How Do I Choose the Best Pizza Stone?

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  • Written By: Dan Cavallari
  • Edited By: Bronwyn Harris
  • Last Modified Date: 06 October 2019
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Making pizza at home can be a fun meal, and using a pizza stone can help ensure the pizza crust comes out crispy, chewy, or however you like it. Choosing the best pizza stone starts with measuring your oven carefully to make sure the stone will fit well inside the oven. It helps to choose a stone that is as close to the dimensions of the oven as possible; this helps the stone capture and retain heat more efficiently. Be sure to consider your budget as well, as stones can vary in price according to size and quality.

The stones are usually made from firebrick, which is a material that can capture and retain heat effectively, spreading the heat evenly throughout the oven and leading to a more evenly cooked pizza. Some stones are thinner than others, and some are more prone to cracking. Be sure to read pizza stone reviews on the Internet to find out how durable the stones you are considering purchasing have been for other customers. You should not base your decision entirely on these reviews alone, but they may give you an indication if there is a consistent problem with a specific brand of stone.


Generally speaking, thicker stones are better. They are more resistant to damage and cracking, and they may retain heat more efficiently. Pizza stone models usually come in either squares or circles. Both are usually well suited for making pizzas, but the square stone will cover more of the oven and it will make putting the pizza on the stone and taking it off much easier. It is also a good choice if you intend to make other types of food on the stone, as the square stone gives you more placement options. Round stones can be less expensive, however, so if you are on a tight budget, consider the round stone instead.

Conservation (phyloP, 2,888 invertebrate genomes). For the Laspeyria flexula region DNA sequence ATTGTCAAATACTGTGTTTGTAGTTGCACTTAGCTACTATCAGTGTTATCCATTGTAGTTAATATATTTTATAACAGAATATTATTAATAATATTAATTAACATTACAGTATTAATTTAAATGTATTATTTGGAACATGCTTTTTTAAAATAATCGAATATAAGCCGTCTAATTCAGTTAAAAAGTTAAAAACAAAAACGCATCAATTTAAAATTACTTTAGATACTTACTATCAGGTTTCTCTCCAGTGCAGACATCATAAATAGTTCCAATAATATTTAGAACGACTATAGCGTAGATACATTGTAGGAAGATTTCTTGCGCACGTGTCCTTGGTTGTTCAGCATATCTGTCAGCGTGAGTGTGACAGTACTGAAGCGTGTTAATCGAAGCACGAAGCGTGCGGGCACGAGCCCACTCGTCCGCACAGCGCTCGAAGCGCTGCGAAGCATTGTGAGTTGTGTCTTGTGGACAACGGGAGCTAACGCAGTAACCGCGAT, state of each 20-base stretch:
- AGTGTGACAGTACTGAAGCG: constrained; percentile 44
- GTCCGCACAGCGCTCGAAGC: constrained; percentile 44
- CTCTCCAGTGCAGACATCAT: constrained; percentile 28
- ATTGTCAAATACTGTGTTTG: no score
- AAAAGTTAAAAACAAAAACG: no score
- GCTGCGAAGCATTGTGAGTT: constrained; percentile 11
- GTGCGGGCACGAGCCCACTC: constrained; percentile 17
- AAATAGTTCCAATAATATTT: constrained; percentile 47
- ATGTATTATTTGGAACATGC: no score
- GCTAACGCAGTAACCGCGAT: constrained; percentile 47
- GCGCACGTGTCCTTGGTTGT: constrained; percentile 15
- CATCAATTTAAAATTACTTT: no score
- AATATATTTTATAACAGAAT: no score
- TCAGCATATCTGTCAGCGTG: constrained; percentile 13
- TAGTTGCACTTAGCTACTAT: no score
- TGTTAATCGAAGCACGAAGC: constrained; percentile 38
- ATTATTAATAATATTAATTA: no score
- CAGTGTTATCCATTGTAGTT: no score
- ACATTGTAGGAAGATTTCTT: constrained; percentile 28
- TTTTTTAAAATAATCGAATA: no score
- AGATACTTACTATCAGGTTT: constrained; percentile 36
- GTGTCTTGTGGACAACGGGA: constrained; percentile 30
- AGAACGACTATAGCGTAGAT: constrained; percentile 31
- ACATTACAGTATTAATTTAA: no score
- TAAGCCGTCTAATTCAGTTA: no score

The do-it-yourselfer can make a pizza stone from scratch by buying unglazed quarry tiles from a local hardware or supply store. These tiles can be laid in the oven to capture and retain heat in much the same way that a pizza stone will, and the cost of the tiles will be significantly less than that of a stone. The tiles will need to be laid out before every use, however, which means more of an investment of time, and they can be prone to cracking due to the high temperature of the oven.


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Post 2

I don't know that I'd try an unglazed tile as a pizza stone. That just seems fraught with peril, to me, plus there's the issue of getting them out of the oven. You'd have to wait forever for them to cool so you didn't get burned when you removed the stone. And if they're prone to cracking, I think I'll just stick with a pizza stone that's made for that purpose. It might be more expensive, but at least I'd have a warranty on it if it cracked!

Post 1

One thing I'd add is to measure the interior of your oven before you buy a pizza stone. Some are fairly large and it would be bad to buy an expensive stone and it not fit in the oven!

I've also seen stones that come with a rack with handles to make it easier to get the stone out of the oven after use.

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